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Scaling the Patriotic Heights ?

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 By Dr. Satish C. Aikant

So now we have a new landmark in Mussoorie – a 106 feet flagpole atop which the Indian tricolour will flutter soon. It is waiting to be inaugurated by some VIP neta ji. The idea behind this massive vertical staff is to evoke a strong surge of patriotism among those who pass by. However it has not gone down well with several local residents who think it quite unnecessary and a waste of public funds. The entrenched structure is at Jhula Ghar in the central part of the town.

The name ‘Jhula Ghar’ may intrigue younger visitors who may be unaware that this place once was a busy hub for children who enjoyed playing on swings, slides and seesaws. What a world of childhood innocence and memories! That world was rudely shattered and torn down, leaving behind no remnants, when some years ago the civic authorities decided to turn the place into a commercial complex. Three ancient trees of deodar, oak and horse chestnut, were cut down in what can only called an act of environmental brutality. What one witnesses now is the incongruity of the gigantic flagpole surrounded by a space emblematic of urban disorder and decline. There are hardly any open spaces or parks in Mussoorie where children can play and common folk including senior citizens could walk about and relax. All public spaces have been appropriated and sacrificed to commercial interests, thanks to our city fathers past and present.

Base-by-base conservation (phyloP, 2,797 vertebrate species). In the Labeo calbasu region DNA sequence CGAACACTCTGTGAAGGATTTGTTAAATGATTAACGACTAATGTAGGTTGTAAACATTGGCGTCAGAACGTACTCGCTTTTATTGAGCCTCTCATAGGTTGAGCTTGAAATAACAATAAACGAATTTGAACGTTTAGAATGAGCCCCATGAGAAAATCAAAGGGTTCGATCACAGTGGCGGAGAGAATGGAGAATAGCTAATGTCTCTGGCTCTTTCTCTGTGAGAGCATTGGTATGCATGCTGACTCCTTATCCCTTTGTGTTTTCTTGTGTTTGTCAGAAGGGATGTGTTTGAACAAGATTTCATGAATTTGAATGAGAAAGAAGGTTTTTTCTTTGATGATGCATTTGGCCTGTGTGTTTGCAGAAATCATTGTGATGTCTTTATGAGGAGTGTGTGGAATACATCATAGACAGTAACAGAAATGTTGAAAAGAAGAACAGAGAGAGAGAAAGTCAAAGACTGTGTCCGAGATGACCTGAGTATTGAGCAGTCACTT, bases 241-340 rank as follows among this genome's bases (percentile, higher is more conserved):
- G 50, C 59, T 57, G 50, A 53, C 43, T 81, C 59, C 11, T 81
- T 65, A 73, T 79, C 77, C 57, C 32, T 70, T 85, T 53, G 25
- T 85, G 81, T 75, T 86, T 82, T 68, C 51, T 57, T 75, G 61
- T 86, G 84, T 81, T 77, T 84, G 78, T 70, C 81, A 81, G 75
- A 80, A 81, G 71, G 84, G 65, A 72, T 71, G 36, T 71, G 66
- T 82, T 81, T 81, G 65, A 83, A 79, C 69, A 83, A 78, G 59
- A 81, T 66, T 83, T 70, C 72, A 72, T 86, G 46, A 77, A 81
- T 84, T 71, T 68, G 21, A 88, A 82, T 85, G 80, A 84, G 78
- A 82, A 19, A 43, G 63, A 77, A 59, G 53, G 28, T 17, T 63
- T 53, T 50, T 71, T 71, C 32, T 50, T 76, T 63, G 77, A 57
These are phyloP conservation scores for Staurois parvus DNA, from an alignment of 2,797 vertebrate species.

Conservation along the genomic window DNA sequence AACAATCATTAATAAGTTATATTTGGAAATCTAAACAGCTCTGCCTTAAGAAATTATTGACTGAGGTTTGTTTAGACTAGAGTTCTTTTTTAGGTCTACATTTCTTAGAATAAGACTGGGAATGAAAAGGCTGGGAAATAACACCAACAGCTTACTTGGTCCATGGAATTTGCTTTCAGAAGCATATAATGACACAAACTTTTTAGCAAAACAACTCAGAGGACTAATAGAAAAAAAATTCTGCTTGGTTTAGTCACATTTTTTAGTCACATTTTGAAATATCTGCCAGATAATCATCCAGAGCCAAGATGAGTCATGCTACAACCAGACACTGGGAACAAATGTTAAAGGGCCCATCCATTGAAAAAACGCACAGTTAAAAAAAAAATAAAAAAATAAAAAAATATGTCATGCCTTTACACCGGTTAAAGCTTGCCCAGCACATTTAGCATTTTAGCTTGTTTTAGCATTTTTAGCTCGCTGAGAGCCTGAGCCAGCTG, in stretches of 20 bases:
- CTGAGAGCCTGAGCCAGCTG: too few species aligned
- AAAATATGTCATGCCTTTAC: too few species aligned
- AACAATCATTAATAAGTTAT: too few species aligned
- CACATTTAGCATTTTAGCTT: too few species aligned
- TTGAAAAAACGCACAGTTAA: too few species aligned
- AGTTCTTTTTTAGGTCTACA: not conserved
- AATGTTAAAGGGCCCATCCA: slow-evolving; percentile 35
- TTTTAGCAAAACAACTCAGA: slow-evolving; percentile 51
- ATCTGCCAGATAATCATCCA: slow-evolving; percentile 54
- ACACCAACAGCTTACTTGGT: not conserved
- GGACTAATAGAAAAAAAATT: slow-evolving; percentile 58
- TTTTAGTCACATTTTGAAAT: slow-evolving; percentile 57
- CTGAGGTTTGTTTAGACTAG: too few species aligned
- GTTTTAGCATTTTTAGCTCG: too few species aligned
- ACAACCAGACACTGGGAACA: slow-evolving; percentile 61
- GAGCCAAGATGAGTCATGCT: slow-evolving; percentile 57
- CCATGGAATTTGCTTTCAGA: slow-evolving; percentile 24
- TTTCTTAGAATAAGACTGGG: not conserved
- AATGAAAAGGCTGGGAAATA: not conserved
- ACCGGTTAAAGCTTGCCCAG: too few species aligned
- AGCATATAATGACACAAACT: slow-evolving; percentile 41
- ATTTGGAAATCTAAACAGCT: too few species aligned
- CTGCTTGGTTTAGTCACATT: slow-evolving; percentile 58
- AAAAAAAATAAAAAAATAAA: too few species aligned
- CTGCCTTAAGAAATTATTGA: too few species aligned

The revised Flag Code of India has eased restrictions to allow civilians to display the national flag. One wonders why we need yet another tall flagpole at Jhula Ghar when our national flag is routinely unfurled at several government as well as private establishments. Is that going to make citizens of Mussoorie and visitors more patriotic? Well, if height of a flagpole is the measure of one’s patriotism let there be more of such tall poles all along the length of the Mall Road so that one is perpetually in a patriotic mode. Why, we could even have a tall flagpole at Kincraig so that the visitors entering the town from either side are injected with suitable doses of patriotic elixir. In fact our neighboring city of Dehradun – the ‘smart city in making’- could catch this idea and compete for a taller pole so that the Doon residents are not left behind in the race for flaunting their patriotism. Now that Gairsain has been declared the summer capital of our state it may be worthwhile to fly the tricolour on a really tall pole in Gairsain so that our netas shuttling between Dehradun and Gairsen will have plentiful supply of patriotism in all seasons.